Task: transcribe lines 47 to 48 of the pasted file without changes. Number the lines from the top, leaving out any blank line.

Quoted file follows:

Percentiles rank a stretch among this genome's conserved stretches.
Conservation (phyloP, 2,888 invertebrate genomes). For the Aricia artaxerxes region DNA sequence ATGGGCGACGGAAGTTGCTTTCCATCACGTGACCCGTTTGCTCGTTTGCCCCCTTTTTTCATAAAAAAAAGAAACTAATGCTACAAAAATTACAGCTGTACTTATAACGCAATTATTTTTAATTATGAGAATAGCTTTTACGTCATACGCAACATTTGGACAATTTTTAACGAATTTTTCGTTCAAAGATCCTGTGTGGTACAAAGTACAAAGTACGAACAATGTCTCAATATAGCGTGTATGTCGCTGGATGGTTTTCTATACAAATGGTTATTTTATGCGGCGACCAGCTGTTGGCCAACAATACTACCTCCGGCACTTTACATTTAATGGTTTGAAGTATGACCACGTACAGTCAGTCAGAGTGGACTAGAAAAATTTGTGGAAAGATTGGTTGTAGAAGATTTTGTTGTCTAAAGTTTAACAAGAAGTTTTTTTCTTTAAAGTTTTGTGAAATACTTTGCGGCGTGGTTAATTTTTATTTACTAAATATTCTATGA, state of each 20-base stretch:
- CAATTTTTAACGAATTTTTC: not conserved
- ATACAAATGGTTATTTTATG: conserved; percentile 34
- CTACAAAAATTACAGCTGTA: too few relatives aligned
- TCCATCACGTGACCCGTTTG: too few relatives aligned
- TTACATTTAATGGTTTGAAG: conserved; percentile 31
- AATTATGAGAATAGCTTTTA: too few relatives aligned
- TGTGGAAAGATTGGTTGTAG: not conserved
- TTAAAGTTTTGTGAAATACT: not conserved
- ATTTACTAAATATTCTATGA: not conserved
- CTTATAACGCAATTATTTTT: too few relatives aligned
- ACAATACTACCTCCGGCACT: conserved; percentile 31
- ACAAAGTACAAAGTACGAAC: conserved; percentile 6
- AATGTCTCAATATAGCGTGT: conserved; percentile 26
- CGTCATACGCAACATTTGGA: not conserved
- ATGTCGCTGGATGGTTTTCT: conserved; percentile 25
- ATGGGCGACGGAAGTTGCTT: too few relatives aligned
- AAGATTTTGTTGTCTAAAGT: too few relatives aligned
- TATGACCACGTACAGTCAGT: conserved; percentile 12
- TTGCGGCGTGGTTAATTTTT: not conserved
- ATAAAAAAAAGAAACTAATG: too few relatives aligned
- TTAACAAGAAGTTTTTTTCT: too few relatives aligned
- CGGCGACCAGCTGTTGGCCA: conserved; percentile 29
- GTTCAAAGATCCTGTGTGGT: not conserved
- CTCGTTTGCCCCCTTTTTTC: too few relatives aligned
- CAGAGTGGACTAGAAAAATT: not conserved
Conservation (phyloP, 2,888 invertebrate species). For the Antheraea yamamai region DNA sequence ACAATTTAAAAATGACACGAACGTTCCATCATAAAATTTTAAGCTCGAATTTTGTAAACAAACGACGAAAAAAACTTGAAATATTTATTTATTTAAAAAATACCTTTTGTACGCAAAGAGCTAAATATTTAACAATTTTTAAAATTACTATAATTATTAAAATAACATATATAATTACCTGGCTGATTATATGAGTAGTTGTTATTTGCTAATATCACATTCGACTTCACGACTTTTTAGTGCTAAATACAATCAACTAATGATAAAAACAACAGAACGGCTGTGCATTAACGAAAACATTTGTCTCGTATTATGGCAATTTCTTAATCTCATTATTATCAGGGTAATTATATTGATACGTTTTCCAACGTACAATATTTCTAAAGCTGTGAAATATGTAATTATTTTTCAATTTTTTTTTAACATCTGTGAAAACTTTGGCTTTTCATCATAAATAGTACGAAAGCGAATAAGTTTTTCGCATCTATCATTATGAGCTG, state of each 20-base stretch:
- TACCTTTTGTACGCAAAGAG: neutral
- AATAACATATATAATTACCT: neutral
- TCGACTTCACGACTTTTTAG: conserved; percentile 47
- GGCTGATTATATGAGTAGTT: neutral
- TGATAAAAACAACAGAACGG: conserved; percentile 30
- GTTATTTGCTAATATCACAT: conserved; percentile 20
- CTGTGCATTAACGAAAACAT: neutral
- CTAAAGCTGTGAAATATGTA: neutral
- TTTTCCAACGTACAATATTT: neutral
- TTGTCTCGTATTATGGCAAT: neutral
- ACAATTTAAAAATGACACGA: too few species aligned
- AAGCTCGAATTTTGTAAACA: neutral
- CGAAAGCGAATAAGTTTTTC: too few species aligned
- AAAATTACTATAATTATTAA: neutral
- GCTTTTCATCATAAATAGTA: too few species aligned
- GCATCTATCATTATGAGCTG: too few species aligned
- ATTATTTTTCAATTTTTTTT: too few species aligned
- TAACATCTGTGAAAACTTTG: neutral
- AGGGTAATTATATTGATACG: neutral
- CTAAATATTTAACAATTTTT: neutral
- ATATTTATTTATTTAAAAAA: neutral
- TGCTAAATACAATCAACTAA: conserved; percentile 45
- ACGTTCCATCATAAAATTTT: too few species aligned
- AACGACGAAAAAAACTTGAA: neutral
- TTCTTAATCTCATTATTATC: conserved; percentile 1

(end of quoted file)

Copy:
- AGGGTAATTATATTGATACG: neutral
- CTAAATATTTAACAATTTTT: neutral